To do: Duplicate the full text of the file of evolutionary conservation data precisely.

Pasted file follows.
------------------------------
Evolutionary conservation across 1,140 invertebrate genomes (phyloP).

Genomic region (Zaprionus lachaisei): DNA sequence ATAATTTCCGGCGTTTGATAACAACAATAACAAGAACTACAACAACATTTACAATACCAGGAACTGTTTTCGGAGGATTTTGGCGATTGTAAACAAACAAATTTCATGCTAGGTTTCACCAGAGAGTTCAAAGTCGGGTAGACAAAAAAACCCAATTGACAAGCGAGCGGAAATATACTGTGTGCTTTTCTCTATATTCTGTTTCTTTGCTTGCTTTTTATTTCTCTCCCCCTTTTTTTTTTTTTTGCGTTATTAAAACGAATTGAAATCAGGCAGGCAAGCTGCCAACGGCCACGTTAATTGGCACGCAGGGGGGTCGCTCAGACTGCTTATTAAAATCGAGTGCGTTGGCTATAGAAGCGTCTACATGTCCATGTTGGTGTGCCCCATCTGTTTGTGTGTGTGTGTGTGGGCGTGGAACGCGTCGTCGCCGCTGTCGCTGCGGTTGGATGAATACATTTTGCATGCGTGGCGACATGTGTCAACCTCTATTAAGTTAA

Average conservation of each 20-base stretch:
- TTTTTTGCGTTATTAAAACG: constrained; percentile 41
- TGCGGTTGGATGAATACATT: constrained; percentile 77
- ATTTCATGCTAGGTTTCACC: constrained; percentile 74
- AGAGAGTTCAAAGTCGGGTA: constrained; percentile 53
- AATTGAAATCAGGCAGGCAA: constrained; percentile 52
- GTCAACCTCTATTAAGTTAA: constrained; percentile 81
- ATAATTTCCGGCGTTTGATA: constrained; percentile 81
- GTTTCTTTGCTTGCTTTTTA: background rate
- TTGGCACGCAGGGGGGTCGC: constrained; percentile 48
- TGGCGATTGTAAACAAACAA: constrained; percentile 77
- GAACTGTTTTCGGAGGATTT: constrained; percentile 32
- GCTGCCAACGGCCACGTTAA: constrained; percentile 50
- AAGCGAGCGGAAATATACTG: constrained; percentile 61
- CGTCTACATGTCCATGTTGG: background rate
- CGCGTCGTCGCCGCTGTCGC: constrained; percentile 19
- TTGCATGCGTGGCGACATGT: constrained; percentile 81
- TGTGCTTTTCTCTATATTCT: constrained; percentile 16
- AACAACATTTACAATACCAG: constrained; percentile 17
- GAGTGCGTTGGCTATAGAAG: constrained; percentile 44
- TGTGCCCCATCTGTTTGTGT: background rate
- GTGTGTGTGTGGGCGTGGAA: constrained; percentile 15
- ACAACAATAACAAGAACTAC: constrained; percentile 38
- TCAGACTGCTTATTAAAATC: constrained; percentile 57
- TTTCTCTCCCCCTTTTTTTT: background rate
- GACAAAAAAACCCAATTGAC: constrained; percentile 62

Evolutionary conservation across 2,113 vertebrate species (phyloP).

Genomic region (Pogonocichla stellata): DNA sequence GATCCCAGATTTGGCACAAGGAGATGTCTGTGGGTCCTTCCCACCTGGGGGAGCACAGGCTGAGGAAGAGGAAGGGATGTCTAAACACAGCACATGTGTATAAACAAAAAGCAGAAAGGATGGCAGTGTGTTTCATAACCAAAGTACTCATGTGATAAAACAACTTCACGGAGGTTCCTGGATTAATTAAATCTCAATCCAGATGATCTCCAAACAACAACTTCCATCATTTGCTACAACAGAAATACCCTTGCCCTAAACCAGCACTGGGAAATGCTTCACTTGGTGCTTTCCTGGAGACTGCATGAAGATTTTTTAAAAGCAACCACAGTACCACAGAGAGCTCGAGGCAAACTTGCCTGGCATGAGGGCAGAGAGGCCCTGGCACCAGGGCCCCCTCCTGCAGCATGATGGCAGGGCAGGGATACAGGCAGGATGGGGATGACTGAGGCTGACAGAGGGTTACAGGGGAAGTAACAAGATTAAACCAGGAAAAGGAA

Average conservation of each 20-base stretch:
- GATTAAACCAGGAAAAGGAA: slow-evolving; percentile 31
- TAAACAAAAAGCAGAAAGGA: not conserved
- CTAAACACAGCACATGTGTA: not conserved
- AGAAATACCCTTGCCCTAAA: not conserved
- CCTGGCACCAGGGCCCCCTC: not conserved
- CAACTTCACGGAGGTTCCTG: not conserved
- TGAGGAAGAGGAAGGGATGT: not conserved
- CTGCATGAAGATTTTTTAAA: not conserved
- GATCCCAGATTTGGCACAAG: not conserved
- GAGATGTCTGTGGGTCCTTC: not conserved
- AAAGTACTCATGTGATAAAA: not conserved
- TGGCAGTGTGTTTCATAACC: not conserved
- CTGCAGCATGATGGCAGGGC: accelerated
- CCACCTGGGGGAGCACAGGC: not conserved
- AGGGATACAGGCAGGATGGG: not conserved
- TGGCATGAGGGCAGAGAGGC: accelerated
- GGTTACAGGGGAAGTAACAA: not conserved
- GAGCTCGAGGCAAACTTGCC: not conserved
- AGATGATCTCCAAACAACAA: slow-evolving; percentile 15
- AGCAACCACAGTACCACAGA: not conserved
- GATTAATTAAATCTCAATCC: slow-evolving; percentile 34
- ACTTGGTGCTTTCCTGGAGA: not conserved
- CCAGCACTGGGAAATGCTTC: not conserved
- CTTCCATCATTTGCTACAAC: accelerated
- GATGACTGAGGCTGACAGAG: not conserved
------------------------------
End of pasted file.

Evolutionary conservation across 1,140 invertebrate genomes (phyloP).

Genomic region (Zaprionus lachaisei): DNA sequence ATAATTTCCGGCGTTTGATAACAACAATAACAAGAACTACAACAACATTTACAATACCAGGAACTGTTTTCGGAGGATTTTGGCGATTGTAAACAAACAAATTTCATGCTAGGTTTCACCAGAGAGTTCAAAGTCGGGTAGACAAAAAAACCCAATTGACAAGCGAGCGGAAATATACTGTGTGCTTTTCTCTATATTCTGTTTCTTTGCTTGCTTTTTATTTCTCTCCCCCTTTTTTTTTTTTTTGCGTTATTAAAACGAATTGAAATCAGGCAGGCAAGCTGCCAACGGCCACGTTAATTGGCACGCAGGGGGGTCGCTCAGACTGCTTATTAAAATCGAGTGCGTTGGCTATAGAAGCGTCTACATGTCCATGTTGGTGTGCCCCATCTGTTTGTGTGTGTGTGTGTGGGCGTGGAACGCGTCGTCGCCGCTGTCGCTGCGGTTGGATGAATACATTTTGCATGCGTGGCGACATGTGTCAACCTCTATTAAGTTAA

Average conservation of each 20-base stretch:
- TTTTTTGCGTTATTAAAACG: constrained; percentile 41
- TGCGGTTGGATGAATACATT: constrained; percentile 77
- ATTTCATGCTAGGTTTCACC: constrained; percentile 74
- AGAGAGTTCAAAGTCGGGTA: constrained; percentile 53
- AATTGAAATCAGGCAGGCAA: constrained; percentile 52
- GTCAACCTCTATTAAGTTAA: constrained; percentile 81
- ATAATTTCCGGCGTTTGATA: constrained; percentile 81
- GTTTCTTTGCTTGCTTTTTA: background rate
- TTGGCACGCAGGGGGGTCGC: constrained; percentile 48
- TGGCGATTGTAAACAAACAA: constrained; percentile 77
- GAACTGTTTTCGGAGGATTT: constrained; percentile 32
- GCTGCCAACGGCCACGTTAA: constrained; percentile 50
- AAGCGAGCGGAAATATACTG: constrained; percentile 61
- CGTCTACATGTCCATGTTGG: background rate
- CGCGTCGTCGCCGCTGTCGC: constrained; percentile 19
- TTGCATGCGTGGCGACATGT: constrained; percentile 81
- TGTGCTTTTCTCTATATTCT: constrained; percentile 16
- AACAACATTTACAATACCAG: constrained; percentile 17
- GAGTGCGTTGGCTATAGAAG: constrained; percentile 44
- TGTGCCCCATCTGTTTGTGT: background rate
- GTGTGTGTGTGGGCGTGGAA: constrained; percentile 15
- ACAACAATAACAAGAACTAC: constrained; percentile 38
- TCAGACTGCTTATTAAAATC: constrained; percentile 57
- TTTCTCTCCCCCTTTTTTTT: background rate
- GACAAAAAAACCCAATTGAC: constrained; percentile 62

Evolutionary conservation across 2,113 vertebrate species (phyloP).

Genomic region (Pogonocichla stellata): DNA sequence GATCCCAGATTTGGCACAAGGAGATGTCTGTGGGTCCTTCCCACCTGGGGGAGCACAGGCTGAGGAAGAGGAAGGGATGTCTAAACACAGCACATGTGTATAAACAAAAAGCAGAAAGGATGGCAGTGTGTTTCATAACCAAAGTACTCATGTGATAAAACAACTTCACGGAGGTTCCTGGATTAATTAAATCTCAATCCAGATGATCTCCAAACAACAACTTCCATCATTTGCTACAACAGAAATACCCTTGCCCTAAACCAGCACTGGGAAATGCTTCACTTGGTGCTTTCCTGGAGACTGCATGAAGATTTTTTAAAAGCAACCACAGTACCACAGAGAGCTCGAGGCAAACTTGCCTGGCATGAGGGCAGAGAGGCCCTGGCACCAGGGCCCCCTCCTGCAGCATGATGGCAGGGCAGGGATACAGGCAGGATGGGGATGACTGAGGCTGACAGAGGGTTACAGGGGAAGTAACAAGATTAAACCAGGAAAAGGAA

Average conservation of each 20-base stretch:
- GATTAAACCAGGAAAAGGAA: slow-evolving; percentile 31
- TAAACAAAAAGCAGAAAGGA: not conserved
- CTAAACACAGCACATGTGTA: not conserved
- AGAAATACCCTTGCCCTAAA: not conserved
- CCTGGCACCAGGGCCCCCTC: not conserved
- CAACTTCACGGAGGTTCCTG: not conserved
- TGAGGAAGAGGAAGGGATGT: not conserved
- CTGCATGAAGATTTTTTAAA: not conserved
- GATCCCAGATTTGGCACAAG: not conserved
- GAGATGTCTGTGGGTCCTTC: not conserved
- AAAGTACTCATGTGATAAAA: not conserved
- TGGCAGTGTGTTTCATAACC: not conserved
- CTGCAGCATGATGGCAGGGC: accelerated
- CCACCTGGGGGAGCACAGGC: not conserved
- AGGGATACAGGCAGGATGGG: not conserved
- TGGCATGAGGGCAGAGAGGC: accelerated
- GGTTACAGGGGAAGTAACAA: not conserved
- GAGCTCGAGGCAAACTTGCC: not conserved
- AGATGATCTCCAAACAACAA: slow-evolving; percentile 15
- AGCAACCACAGTACCACAGA: not conserved
- GATTAATTAAATCTCAATCC: slow-evolving; percentile 34
- ACTTGGTGCTTTCCTGGAGA: not conserved
- CCAGCACTGGGAAATGCTTC: not conserved
- CTTCCATCATTTGCTACAAC: accelerated
- GATGACTGAGGCTGACAGAG: not conserved